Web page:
As a result, when she left the Philippines and began to set up the Plan Cañar Field Office, she was determined that it would be set up without the dozens (or hundreds) of staff that were typical for Plan offices in those days.  Plan Cañar would have just a few, mostly senior staff, plus a driver.  This meant that, because there were virtually no staff to manage projects, community members managed project implementation with, for example in the case of the water system in San Rafael, the support of government.  (In San Rafael, that was IEOS and me!)

So, I think that putting the community in the driver’s seat wasn’t necessarily the point.  It seemed that Annuska mainly was determined to avoid staff headaches, so created a “low-staff” model.  What we ended up calling “empowerment” – communities leading their own development, as was their human right – was a by-product of having low numbers of staff.  Not that simple, obviously, but that’s how it felt.

As a Peace-Corps Volunteer in Cañar, years before I arrived in SARO, what Annuska was doing seemed to work pretty well to me, but I had no sense of the audacity of this way of working, from Plan’s perspective.  It was only when I got to know Plan, in Tuluá, that I gained a clear perspective, and began to see what a revolution Annuska had begun.  Plan Tuluá was pretty typical, with around a hundred staff, including dozens of “Social Promoters” that did much of the project work.  With, of course, lots of involvement of local community members, and it worked very well, but it was quite different from what Annuska was doing.  At its best, Plan Tuluá was very empowering, but Plan Cañar was very, very different.

By the time I got to the South America Regional Office, Annuska’s office had been running for four or five years, and was performing well in terms of many of the things that we measured: unlike many Field Offices those days, Plan Cañar was spending its budget¹, complied fairly well with what we called “Sponsor Relations” – the elaborate system that Plan had put in place to specify communications between sponsored children and families with “Foster Parents” – and was extremely “efficient.”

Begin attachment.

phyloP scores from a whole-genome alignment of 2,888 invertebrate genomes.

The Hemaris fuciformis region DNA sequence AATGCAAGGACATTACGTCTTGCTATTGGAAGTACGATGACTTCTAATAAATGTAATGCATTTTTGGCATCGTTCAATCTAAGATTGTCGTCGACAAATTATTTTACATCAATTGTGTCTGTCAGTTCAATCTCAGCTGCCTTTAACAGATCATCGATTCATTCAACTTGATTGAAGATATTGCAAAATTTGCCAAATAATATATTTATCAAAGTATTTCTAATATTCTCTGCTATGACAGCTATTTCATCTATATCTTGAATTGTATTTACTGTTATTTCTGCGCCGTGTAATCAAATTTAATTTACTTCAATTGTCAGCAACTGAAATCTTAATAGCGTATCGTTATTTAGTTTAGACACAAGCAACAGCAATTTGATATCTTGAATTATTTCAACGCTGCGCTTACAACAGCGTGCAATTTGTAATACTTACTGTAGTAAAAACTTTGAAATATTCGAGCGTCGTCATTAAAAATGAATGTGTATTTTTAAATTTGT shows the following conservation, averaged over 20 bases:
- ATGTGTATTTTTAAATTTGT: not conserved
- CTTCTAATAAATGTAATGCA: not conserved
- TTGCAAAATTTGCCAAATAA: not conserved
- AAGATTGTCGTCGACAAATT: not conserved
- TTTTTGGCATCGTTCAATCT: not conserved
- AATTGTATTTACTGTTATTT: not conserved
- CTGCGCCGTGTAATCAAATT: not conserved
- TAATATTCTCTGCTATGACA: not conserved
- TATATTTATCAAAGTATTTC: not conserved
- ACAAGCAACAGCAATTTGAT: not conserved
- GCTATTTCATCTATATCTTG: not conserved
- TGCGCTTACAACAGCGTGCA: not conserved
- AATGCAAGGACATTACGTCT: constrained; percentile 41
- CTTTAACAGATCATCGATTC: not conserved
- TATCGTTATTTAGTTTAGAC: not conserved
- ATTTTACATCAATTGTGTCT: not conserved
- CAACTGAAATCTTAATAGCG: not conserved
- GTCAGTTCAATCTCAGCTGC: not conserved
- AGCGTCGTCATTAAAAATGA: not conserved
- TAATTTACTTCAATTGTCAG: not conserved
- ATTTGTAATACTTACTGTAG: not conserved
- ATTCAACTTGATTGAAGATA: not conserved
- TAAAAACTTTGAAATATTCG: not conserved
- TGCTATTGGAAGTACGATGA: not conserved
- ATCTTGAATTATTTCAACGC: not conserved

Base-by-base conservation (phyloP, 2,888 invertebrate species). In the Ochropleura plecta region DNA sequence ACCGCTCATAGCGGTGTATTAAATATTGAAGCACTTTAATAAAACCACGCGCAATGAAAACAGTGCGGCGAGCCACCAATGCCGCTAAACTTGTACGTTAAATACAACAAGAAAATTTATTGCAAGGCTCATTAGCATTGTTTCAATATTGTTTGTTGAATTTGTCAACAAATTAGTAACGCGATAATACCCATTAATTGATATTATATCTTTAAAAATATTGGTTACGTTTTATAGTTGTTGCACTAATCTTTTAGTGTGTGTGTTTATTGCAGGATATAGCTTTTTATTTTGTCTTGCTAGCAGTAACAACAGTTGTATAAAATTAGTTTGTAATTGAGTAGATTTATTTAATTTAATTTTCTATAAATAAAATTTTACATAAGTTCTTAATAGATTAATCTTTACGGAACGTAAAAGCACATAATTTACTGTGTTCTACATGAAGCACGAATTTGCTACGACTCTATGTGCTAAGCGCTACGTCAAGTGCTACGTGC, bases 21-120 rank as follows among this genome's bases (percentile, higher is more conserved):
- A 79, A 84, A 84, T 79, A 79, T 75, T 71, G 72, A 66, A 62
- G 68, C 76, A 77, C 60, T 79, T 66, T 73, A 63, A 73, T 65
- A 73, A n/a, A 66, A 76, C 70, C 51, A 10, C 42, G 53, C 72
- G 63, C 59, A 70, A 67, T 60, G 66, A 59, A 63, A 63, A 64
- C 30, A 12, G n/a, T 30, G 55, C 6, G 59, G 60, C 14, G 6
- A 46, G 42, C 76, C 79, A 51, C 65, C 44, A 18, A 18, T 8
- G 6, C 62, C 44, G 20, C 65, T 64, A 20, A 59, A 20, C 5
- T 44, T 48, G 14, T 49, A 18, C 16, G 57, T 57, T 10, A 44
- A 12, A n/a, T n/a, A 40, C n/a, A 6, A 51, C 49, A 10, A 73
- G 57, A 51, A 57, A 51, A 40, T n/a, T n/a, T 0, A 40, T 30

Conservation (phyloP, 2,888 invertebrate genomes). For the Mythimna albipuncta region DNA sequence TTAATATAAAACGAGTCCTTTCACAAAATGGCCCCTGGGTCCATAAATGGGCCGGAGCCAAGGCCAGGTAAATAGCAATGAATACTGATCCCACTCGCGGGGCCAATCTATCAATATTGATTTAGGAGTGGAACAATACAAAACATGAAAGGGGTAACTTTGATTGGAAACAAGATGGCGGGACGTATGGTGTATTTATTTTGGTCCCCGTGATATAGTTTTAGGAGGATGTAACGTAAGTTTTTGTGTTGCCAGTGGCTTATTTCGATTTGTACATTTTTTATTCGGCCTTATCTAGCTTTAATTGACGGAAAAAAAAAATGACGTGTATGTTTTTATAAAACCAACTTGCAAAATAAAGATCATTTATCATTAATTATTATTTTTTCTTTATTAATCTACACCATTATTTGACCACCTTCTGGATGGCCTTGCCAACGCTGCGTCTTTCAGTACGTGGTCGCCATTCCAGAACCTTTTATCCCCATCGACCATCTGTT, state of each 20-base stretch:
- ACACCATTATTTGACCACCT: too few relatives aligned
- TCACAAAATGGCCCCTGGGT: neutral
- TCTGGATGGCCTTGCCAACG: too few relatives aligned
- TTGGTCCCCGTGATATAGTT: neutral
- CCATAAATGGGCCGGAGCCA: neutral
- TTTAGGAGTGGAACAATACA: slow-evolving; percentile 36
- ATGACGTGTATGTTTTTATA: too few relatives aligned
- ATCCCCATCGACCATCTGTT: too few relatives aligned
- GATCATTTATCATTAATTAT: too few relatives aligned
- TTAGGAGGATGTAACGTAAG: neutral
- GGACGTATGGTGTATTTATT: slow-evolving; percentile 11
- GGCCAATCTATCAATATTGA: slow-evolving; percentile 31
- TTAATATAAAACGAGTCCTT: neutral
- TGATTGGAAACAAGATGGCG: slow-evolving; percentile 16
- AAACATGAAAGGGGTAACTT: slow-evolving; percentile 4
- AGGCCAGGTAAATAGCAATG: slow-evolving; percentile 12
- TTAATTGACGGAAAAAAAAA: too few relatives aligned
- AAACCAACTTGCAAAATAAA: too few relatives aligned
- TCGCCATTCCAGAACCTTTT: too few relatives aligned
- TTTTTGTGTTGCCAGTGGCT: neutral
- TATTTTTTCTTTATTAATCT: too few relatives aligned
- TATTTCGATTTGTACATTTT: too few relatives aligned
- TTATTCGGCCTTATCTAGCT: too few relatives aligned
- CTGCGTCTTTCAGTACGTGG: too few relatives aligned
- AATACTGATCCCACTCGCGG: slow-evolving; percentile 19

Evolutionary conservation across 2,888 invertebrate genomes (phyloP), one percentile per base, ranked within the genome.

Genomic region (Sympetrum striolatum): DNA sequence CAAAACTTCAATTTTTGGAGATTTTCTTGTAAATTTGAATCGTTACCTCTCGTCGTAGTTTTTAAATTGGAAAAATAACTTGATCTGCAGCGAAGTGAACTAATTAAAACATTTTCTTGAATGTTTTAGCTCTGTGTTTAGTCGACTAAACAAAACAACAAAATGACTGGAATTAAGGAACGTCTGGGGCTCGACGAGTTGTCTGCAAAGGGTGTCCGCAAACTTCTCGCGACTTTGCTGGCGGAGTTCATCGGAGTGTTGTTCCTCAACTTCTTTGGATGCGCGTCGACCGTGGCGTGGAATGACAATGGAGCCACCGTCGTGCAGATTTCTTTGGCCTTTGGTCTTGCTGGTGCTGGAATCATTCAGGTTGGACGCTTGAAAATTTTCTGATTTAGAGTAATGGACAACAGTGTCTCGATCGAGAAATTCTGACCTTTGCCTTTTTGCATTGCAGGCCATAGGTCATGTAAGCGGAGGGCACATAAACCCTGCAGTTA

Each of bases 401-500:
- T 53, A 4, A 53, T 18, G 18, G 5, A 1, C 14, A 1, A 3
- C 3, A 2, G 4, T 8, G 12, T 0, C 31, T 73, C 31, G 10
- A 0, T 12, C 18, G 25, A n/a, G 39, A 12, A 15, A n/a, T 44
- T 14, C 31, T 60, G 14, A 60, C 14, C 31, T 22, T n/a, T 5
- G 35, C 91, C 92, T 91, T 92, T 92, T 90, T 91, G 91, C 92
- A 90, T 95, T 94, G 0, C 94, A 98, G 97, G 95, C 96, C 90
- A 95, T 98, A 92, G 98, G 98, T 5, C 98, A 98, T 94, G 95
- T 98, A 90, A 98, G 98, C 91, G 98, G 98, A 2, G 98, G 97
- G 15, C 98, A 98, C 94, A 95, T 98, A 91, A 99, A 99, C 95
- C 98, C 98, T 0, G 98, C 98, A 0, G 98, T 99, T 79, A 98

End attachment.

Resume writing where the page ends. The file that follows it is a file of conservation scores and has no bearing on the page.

This last point became very important.  Because of Plan Cañar’s low numbers of staff, Annuska was able to allocate a relatively very high proportion of her budget to project implementation.  Not only were staff salaries a low proportion of her budget (although her staff were highly paid, there were few of them), but associated staff-related costs such as office rent, vehicles, etc., were also low.  Again, perhaps this wasn’t Annuska’s intention, but Plan Cañar really stood out when we in the Regional Office, and IH, reviewed budget ratios.

And for Plan in those days, budget ratios were extremely important.  Alberto Neri had established a goal that Plan offices would spend at least 70% of funds on “tangible benefits”; no more than 20% on staff salaries; and no more than 10% on operating costs.

Like many of Alberto’s initiatives, to me this one made a lot of sense to me.  Many of our offices were spending even less than 50% on “tangible benefits” in those days, and encouraging all of us to become more efficient made sense to me.  I could certainly see ways that we could become more efficient.  But, also like many of his initiatives, it was handled clumsily, pushed too rigidly, and alienated the very people who were implementing it, and who would have been his best allies.  There was a backlash.

So Alberto liked what Annuska was doing, because it was low-cost.  And we in SARO and across South America began to like the model, too, because there seemed to be a big difference in the communities.  People from villages in Cañar managed projects themselves, learned a lot from that experience, and did good jobs – at least as well as our armies of “Social Promoters” seemed to be doing in other offices.  And when I commissioned a review of the Plan Cañar model, asking my old boss Monique van’t Hek from Tuluá to review things, the conclusions were very positive.

There were a couple other Field Offices where Plan was putting community members more centrally into the driver’s seat; for example, Mac Abbey in Plan Loja (Ecuador) was doing something quite similar.  These other initiatives were perhaps not quite as radical as Annuska’s approach in Cañar, but the difference was that they were approaching the change intentionally from the point of view of “empowering” the community, rather than having a “low-staff” model as such.

We at SARO began to pick up the importance of these initiatives, and started a process of strategic planning that incorporated the shift towards “empowerment” into a region-wide commitment.  Plan South America got excited at this strategic movement, partly because the overall organization seemed to be drifting, and it gave us a cause to rally around.  And, ironically, Alberto was very supportive, for his own reasons (as I described above, he liked the low-cost aspect of the model.)  The rest of the organisation – senior management at IH, staff in other regions – was much less enthusiastic!

Here is a page from a regional newsletter that I prepared.  You can see that Plan’s South America Region was committing to working in a quality way; to “empowerment”; and to focusing on children and our donors.